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I tried to find the number of permutations of $\{1,\cdots,6\}$ which do not contain

the strings 123, 234, 345, or 456 using the following method,

and I would like to find out why this method does not give the right answer.

(In particular, which permutations does it count incorrectly?)


Take the total number of permutations and then subtract those with 3 consecutive integers, add back those with 4 consecutive integers, subtract the ones with 5 consecutive integers, and finally add the one permutation with all digits consecutive to get

$6!-4\cdot4!+3\cdot3!-2\cdot2!+1\cdot1!=720-96+18-4+1=\color{blue}{639}$.

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    $\begingroup$ I think you also need to apply GPIE within the sets of permutations with 5 consecutive integers (and other similar cases), otherwise you will "double count" some of these, e.g. there are three permutations with at least 5 consecutive digits: $612345, 234561,12356$. The last one can easily be overcounted. $\endgroup$ – Marconius Aug 12 '15 at 22:24
  • $\begingroup$ The number of permutations that include two patterns is not always $3!$. For instance, there are only $2!$ permutations that include both 123 and 345. $\endgroup$ – user940 Aug 12 '15 at 22:39
  • $\begingroup$ @ByronSchmuland I agree with your observation. (I used a different approach, though, which doesn't give the right answer.) $\endgroup$ – Monty Hall Aug 13 '15 at 0:15
  • $\begingroup$ @Marconius You're right - I am double-counting 123456 when I am counting the number of permutations with 5 consecutive integers, but I am subtracting it once in the next term. $\endgroup$ – Monty Hall Aug 13 '15 at 16:36
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It appears very difficult to answer this question using GPIE. So, count the number of permutations for distinct cases instead, and use symmetry where possible.

Let $R_n$ be the set of all permutations having a maximal run of $n$ consecutive digits in order but not having another disjoint run of three or more (there is one permutation having two disjoint runs of three consecutive digits), and $R_{3,3}$ be the set of all permutations having two disjoint runs of three.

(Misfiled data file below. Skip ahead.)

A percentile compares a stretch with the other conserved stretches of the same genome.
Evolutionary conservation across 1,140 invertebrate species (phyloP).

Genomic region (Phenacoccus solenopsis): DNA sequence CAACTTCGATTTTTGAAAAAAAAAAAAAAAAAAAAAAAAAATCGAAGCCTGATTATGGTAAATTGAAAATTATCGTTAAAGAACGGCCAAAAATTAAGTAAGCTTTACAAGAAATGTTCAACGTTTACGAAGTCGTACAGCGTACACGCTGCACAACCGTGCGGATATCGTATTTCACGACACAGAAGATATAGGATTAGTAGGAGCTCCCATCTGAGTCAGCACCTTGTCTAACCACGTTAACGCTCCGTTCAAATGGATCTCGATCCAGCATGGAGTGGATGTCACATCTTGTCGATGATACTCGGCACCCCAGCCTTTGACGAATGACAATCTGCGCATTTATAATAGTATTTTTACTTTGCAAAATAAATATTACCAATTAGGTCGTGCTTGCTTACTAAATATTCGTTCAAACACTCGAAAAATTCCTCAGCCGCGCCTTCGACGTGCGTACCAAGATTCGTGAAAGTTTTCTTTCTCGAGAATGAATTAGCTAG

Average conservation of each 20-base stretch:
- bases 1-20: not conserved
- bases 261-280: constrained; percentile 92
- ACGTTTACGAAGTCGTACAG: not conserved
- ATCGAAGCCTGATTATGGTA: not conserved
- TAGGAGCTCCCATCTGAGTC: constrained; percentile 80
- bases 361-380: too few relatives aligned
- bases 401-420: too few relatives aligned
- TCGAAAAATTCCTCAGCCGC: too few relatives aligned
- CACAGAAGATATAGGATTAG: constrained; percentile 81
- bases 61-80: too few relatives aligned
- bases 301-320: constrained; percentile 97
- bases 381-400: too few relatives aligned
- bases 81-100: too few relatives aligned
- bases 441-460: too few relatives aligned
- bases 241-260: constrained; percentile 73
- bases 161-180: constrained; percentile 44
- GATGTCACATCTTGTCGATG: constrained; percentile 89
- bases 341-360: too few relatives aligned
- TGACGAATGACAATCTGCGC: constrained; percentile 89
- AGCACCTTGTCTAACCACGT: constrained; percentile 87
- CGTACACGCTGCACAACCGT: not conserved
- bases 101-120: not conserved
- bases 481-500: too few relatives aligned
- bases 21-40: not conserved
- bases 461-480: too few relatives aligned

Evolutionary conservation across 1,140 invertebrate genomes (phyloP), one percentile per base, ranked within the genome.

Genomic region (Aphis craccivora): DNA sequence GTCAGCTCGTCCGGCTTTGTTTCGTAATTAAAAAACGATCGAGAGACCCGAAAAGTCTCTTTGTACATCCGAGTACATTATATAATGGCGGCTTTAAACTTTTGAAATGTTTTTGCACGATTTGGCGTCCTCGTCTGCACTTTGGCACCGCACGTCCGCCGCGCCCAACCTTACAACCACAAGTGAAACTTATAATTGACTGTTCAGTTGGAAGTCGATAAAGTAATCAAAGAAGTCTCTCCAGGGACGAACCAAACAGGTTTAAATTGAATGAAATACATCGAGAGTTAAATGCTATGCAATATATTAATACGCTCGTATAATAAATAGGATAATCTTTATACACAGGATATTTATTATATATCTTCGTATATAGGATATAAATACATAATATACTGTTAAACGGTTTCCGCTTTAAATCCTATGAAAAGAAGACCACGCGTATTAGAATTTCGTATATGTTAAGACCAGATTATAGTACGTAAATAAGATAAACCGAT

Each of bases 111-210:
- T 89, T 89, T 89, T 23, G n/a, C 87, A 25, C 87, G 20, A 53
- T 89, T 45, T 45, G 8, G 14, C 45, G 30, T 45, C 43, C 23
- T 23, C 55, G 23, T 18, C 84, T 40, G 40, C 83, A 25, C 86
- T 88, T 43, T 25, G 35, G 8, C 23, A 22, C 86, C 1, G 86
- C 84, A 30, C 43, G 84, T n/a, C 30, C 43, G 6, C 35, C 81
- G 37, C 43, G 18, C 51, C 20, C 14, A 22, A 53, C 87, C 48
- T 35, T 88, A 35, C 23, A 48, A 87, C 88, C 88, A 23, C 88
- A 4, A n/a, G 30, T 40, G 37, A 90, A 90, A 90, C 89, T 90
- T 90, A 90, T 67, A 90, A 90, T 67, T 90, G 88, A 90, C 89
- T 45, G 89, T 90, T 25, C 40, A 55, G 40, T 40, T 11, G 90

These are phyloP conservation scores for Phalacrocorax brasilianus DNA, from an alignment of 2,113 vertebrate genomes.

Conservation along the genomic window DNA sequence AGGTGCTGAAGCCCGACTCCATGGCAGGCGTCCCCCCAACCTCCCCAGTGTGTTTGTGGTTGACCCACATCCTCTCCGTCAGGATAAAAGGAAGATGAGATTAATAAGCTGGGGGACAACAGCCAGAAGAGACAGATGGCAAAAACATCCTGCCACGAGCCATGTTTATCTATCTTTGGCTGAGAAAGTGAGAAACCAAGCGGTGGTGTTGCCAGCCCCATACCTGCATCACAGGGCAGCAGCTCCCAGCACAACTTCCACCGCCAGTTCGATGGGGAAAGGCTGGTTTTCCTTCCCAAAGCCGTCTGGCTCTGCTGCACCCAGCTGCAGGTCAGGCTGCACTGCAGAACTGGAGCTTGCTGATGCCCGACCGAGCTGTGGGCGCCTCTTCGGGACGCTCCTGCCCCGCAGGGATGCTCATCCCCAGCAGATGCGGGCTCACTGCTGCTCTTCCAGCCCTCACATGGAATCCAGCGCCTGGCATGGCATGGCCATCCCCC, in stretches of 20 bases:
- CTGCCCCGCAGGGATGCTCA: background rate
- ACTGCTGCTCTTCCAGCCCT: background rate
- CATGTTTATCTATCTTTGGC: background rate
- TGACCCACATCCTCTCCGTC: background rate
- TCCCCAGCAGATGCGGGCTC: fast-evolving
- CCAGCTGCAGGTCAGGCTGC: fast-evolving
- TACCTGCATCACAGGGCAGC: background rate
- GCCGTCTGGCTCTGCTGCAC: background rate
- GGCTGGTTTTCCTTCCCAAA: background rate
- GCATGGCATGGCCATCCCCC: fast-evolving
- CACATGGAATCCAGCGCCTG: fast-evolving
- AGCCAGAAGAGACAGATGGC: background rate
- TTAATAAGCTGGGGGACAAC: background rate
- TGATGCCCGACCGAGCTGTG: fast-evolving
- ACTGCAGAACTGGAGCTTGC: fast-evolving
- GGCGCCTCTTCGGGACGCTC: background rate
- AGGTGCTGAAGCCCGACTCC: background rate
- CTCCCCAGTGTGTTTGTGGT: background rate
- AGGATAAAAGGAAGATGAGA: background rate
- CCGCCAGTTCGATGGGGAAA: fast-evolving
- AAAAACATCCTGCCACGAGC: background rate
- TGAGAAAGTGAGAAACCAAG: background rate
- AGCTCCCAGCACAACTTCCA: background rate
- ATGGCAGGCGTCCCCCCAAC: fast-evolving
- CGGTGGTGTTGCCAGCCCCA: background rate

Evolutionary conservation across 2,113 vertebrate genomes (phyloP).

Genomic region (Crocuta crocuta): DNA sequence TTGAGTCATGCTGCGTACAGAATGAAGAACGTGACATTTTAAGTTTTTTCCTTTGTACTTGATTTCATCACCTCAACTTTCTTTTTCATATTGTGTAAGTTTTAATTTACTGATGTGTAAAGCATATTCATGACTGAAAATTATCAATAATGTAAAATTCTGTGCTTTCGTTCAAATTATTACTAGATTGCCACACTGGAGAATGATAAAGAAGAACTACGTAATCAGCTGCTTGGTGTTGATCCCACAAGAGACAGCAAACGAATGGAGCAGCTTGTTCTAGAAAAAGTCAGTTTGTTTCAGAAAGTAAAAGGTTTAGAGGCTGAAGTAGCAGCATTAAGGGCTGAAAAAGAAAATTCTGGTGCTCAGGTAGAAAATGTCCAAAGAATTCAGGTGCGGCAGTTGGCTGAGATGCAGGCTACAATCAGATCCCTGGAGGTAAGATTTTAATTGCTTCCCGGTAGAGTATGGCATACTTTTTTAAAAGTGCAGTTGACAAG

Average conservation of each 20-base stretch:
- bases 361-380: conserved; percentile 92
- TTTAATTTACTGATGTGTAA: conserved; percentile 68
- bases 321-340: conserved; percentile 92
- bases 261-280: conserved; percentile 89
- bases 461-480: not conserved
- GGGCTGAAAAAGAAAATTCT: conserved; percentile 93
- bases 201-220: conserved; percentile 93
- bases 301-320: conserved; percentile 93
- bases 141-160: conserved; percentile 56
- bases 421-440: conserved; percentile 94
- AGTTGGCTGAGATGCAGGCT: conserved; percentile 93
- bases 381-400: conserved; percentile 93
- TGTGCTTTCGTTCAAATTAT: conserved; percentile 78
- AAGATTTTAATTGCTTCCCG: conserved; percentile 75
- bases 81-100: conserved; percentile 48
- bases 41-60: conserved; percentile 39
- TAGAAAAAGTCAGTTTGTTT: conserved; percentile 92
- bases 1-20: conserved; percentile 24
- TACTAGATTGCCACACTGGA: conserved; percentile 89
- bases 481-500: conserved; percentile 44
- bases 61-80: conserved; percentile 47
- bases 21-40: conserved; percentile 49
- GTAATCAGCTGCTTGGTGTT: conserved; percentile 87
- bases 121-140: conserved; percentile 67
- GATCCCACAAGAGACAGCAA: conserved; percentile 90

Let $N(\ldots,x,y,z,\ldots)$ be the number of permutations having $(x,y,z)$ in order starting at any digit in the permutation, and $N(\ast,x,y,z,\tilde{}m,\ldots)$ be the number of permutations having $(x,y,z)$ (starting in the second digit) followed by anything other than $m$, and an otherwise unrestricted first digit.

Then $$\begin{align} N(R_3) &= N(\ldots,1,2,3,\ldots) + N(\ldots,2,3,4,\ldots) + N(\ldots,3,4,5,\ldots) + N(\ldots,4,5,6,\ldots) \\ &= 2N(\ldots,1,2,3,\ldots) + 2N(\ldots,2,3,4,\ldots)\qquad(\text{by symmetry}) \end{align}$$

and $$\begin{align} N(\ldots,1,2,3,\ldots) &= N(1,2,3,\tilde{}4,\ast,\ast) + N(\ast,1,2,3,\tilde{}4,\ast) + N(\ast,\ast,1,2,3,\tilde{}4) + (N(\ast,\ast,\ast,1,2,3) - N(4,5,6,1,2,3)) \\ &= 4 + 4 + 4 + (6-1) \\ &= 17 \end{align}$$

and $$\begin{align} N(\ldots,2,3,4,\ldots) &= N(2,3,4,\tilde{}5,\ast,\ast) + N(\tilde{}1,2,3,4,\tilde{}5,\ast) + N(\ast,\tilde{}1,2,3,4,\tilde{}5) + N(\ast,\ast,\tilde{}1,2,3,4) \\ &= 4 + 3 + 3 + 4 \\ &= 14 \end{align}$$

So $\boxed{N(R_3) = 2(17) + 2(14) = 62}$

Then $$\boxed{N(R_{3,3}) = N(4,5,6,1,2,3) = 1}$$

Also $$\begin{align} N(R_4) &= N(\ldots,1,2,3,4,\ldots) + N(\ldots,2,3,4,5,\ldots) + N(\ldots,3,4,5,6,\ldots) \\ &= 2N(\ldots,1,2,3,4,\ldots) + N(\ldots,2,3,4,5,\ldots)\qquad(\text{by symmetry}) \end{align}$$

where $$\begin{align} N(\ldots,1,2,3,4,\ldots) &= N(1,2,3,4,\tilde{}5,\ast) + N(\ast,1,2,3,4,\tilde{}5) + N(\ast,\ast,1,2,3,4) \\ &= 1 + 1 + 2 \\ &= 4 \end{align}$$

and $$\begin{align} N(\ldots,2,3,4,5,\ldots) &= N(2,3,4,5,\tilde{}6,\ast) + N(\tilde{}1,2,3,4,5,\tilde{}6) + N(\ast,\tilde{}1,2,3,4,5) \\ &= 1 + 1 + 1 \\ &= 3 \end{align}$$

So $\boxed{N(R_4) = 2(4) + 3 = 11}$

Also $$\begin{align} N(R_5) &= N(\ldots,1,2,3,4,5,\ldots) + N(\ldots,2,3,4,5,6,\ldots) \\ &= 2N(\ldots,1,2,3,4,5,\ldots)\qquad(\text{by symmetry}) \end{align}$$

where $$\begin{align} N(\ldots,1,2,3,4,5,\ldots) &= N(1,2,3,4,5,\tilde{}6) + N(\ast,1,2,3,4,5) \\ &= 0 + 1 \\ &= 1 \end{align}$$

So $\boxed{N(R_5) = 2(1) = 2}$

Finally $\boxed{N(R_6) = 1}$

So the number of permutations without three digits in order is given by: $$\begin{align} 6! - N(R_3) - N(R_{3,3}) - N(R_4) - N(R_5) - N(R_6) &= 720 - 62 - 1 - 11 - 2 - 1 \\ &= 643 \end{align}$$

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  • $\begingroup$ There is a potentially simpler way. Every run of six gets counted as two different runs of five, so $N(R_5) = 2\cdot 2! - 2\cdot 1 = 2$. Every run of six gets counted as three different runs of four, and every maximal run of five gets counted as two different runs of four, so $N(R_4) = 3\cdot 3! - 3N(R_6) - 2N(R_5) = 18-3-2\cdot2 = 11$. Runs of three might be trickier. $\endgroup$ – Marconius Aug 13 '15 at 17:27
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Let $A_i$ be the set of permutations containing the string $i, i+1, i+2$ for $1\le i\le 4$, and

let $S$ be the set of all permutations of $\{1,\cdots,6\}$.

Then $\displaystyle\big|A_1^c\cap\cdots\cap A_4^c\big|=\big|S\big|-\sum_{i}\big|A_i\big|+\sum_{i<j}\big|A_i\cap A_j\big|-\sum_{i<j<k}\big|A_i\cap A_j\cap A_k\big|+\big|A_1\cap\cdots\cap A_4\big|$

$\displaystyle\hspace{1.4 in}=6!-4\cdot4!+\big(3\cdot3!+3\cdot2!\big)-\big(2\cdot2!+2\cdot1\big)+1=643.$


Your method counts each of the following permutations twice, instead of just once,

when the number of permutations in the complement is being counted:

$\hspace{.5 in}123456, \;\;612345,\;\;234561,\;\;456123$

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